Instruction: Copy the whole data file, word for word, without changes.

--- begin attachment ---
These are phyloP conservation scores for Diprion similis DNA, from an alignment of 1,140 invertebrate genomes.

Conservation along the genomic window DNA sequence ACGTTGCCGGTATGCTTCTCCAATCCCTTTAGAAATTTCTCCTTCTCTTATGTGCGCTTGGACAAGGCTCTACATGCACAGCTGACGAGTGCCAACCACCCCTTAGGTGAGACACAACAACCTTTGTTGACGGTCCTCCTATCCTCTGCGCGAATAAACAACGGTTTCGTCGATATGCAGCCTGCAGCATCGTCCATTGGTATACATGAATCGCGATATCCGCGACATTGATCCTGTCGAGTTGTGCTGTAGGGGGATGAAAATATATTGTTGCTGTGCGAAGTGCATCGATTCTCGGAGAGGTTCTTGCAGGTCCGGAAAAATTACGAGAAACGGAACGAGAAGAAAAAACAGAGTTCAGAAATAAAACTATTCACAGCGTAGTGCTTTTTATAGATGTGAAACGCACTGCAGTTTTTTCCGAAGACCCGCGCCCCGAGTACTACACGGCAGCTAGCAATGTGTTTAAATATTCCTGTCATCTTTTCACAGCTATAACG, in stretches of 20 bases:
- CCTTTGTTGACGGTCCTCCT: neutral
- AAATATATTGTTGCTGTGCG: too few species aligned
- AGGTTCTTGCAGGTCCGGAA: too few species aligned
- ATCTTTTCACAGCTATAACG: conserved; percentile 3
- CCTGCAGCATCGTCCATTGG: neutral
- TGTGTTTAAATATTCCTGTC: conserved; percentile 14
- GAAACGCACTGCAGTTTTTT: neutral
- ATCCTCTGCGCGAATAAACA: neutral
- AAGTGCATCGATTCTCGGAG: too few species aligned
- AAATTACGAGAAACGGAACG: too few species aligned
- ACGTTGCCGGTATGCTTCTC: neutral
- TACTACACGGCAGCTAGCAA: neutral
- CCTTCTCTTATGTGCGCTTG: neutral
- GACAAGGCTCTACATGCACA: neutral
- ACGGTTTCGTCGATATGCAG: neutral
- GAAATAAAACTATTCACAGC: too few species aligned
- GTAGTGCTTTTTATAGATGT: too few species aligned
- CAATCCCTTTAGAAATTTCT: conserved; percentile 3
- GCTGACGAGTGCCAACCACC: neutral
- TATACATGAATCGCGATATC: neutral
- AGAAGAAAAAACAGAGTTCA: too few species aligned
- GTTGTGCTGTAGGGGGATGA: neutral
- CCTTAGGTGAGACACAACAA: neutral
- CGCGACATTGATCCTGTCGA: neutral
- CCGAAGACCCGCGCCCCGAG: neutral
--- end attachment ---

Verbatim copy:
These are phyloP conservation scores for Diprion similis DNA, from an alignment of 1,140 invertebrate genomes.

Conservation along the genomic window DNA sequence ACGTTGCCGGTATGCTTCTCCAATCCCTTTAGAAATTTCTCCTTCTCTTATGTGCGCTTGGACAAGGCTCTACATGCACAGCTGACGAGTGCCAACCACCCCTTAGGTGAGACACAACAACCTTTGTTGACGGTCCTCCTATCCTCTGCGCGAATAAACAACGGTTTCGTCGATATGCAGCCTGCAGCATCGTCCATTGGTATACATGAATCGCGATATCCGCGACATTGATCCTGTCGAGTTGTGCTGTAGGGGGATGAAAATATATTGTTGCTGTGCGAAGTGCATCGATTCTCGGAGAGGTTCTTGCAGGTCCGGAAAAATTACGAGAAACGGAACGAGAAGAAAAAACAGAGTTCAGAAATAAAACTATTCACAGCGTAGTGCTTTTTATAGATGTGAAACGCACTGCAGTTTTTTCCGAAGACCCGCGCCCCGAGTACTACACGGCAGCTAGCAATGTGTTTAAATATTCCTGTCATCTTTTCACAGCTATAACG, in stretches of 20 bases:
- CCTTTGTTGACGGTCCTCCT: neutral
- AAATATATTGTTGCTGTGCG: too few species aligned
- AGGTTCTTGCAGGTCCGGAA: too few species aligned
- ATCTTTTCACAGCTATAACG: conserved; percentile 3
- CCTGCAGCATCGTCCATTGG: neutral
- TGTGTTTAAATATTCCTGTC: conserved; percentile 14
- GAAACGCACTGCAGTTTTTT: neutral
- ATCCTCTGCGCGAATAAACA: neutral
- AAGTGCATCGATTCTCGGAG: too few species aligned
- AAATTACGAGAAACGGAACG: too few species aligned
- ACGTTGCCGGTATGCTTCTC: neutral
- TACTACACGGCAGCTAGCAA: neutral
- CCTTCTCTTATGTGCGCTTG: neutral
- GACAAGGCTCTACATGCACA: neutral
- ACGGTTTCGTCGATATGCAG: neutral
- GAAATAAAACTATTCACAGC: too few species aligned
- GTAGTGCTTTTTATAGATGT: too few species aligned
- CAATCCCTTTAGAAATTTCT: conserved; percentile 3
- GCTGACGAGTGCCAACCACC: neutral
- TATACATGAATCGCGATATC: neutral
- AGAAGAAAAAACAGAGTTCA: too few species aligned
- GTTGTGCTGTAGGGGGATGA: neutral
- CCTTAGGTGAGACACAACAA: neutral
- CGCGACATTGATCCTGTCGA: neutral
- CCGAAGACCCGCGCCCCGAG: neutral